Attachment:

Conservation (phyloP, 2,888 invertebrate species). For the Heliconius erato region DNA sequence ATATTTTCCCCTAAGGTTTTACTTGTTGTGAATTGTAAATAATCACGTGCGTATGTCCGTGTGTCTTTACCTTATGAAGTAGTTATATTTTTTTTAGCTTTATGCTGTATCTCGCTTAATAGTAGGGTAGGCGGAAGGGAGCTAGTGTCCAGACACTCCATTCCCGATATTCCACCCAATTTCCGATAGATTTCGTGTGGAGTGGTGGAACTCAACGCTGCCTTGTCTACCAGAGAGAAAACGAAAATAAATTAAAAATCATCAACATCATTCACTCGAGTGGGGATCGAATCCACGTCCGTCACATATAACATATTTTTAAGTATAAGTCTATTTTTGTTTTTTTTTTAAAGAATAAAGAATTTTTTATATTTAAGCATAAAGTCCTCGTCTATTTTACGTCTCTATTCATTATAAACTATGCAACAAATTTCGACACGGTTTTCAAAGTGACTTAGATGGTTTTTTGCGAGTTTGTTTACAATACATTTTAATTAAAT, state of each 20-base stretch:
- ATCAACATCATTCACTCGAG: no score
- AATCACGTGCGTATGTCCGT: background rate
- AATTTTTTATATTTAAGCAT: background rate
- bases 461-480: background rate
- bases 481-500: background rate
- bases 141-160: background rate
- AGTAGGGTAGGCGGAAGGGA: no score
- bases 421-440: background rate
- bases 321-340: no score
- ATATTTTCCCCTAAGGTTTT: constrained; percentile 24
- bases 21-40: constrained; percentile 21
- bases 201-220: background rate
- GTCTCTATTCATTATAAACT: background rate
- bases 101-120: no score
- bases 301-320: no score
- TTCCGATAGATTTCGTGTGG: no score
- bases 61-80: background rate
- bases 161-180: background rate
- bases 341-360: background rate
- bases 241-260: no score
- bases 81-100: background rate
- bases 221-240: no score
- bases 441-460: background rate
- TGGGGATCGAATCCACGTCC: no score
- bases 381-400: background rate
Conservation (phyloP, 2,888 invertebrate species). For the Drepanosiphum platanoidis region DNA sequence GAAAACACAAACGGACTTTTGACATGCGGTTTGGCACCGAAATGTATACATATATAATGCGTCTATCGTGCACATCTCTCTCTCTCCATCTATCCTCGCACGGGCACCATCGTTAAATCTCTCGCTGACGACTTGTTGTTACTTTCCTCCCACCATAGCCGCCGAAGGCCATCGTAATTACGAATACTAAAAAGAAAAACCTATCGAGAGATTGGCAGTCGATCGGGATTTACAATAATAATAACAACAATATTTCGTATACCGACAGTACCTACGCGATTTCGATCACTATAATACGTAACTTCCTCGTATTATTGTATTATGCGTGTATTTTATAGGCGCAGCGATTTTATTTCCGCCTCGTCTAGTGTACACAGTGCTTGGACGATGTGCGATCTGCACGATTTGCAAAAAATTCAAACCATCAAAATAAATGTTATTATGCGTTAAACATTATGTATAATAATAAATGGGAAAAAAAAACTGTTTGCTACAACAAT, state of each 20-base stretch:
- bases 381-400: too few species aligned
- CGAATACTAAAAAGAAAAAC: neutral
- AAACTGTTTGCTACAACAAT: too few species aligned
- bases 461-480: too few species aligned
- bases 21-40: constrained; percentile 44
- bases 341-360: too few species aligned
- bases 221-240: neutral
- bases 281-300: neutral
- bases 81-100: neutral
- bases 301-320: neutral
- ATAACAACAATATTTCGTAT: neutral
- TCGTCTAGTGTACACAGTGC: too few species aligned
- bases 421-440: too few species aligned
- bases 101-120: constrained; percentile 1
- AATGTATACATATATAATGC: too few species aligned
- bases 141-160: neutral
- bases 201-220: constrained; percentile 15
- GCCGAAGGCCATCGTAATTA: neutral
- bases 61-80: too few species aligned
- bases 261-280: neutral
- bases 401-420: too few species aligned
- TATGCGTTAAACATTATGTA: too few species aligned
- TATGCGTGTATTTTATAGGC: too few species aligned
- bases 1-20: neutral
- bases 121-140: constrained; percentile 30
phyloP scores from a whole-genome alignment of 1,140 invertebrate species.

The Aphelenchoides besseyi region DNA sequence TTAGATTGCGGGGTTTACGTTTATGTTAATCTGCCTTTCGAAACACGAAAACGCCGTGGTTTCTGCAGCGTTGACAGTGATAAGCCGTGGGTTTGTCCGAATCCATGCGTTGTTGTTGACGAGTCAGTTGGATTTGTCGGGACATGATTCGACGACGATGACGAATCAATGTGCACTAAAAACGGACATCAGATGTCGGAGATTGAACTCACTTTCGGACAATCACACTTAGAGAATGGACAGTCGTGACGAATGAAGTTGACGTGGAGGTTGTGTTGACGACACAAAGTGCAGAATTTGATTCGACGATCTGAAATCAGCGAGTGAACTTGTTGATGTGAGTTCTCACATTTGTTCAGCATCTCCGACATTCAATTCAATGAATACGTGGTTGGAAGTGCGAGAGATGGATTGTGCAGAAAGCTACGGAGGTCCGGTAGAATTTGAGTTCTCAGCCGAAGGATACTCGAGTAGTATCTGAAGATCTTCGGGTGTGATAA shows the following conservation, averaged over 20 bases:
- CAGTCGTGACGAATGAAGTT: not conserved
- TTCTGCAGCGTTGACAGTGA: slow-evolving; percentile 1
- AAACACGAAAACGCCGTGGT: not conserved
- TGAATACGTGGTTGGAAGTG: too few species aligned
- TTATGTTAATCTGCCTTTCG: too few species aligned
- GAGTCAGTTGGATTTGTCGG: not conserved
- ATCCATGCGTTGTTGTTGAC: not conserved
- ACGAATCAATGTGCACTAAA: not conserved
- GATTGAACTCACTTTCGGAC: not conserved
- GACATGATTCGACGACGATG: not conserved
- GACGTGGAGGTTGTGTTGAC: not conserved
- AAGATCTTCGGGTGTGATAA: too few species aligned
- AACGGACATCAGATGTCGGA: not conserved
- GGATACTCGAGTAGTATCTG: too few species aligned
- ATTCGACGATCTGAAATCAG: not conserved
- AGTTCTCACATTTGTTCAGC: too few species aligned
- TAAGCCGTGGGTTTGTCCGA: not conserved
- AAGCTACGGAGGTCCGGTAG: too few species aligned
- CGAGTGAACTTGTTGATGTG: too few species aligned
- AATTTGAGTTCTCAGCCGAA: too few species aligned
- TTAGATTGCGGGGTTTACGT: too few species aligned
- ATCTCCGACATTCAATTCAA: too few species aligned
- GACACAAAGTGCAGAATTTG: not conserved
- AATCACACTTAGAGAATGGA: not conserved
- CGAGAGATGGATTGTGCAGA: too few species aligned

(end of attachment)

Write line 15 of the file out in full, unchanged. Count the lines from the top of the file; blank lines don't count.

- bases 101-120: no score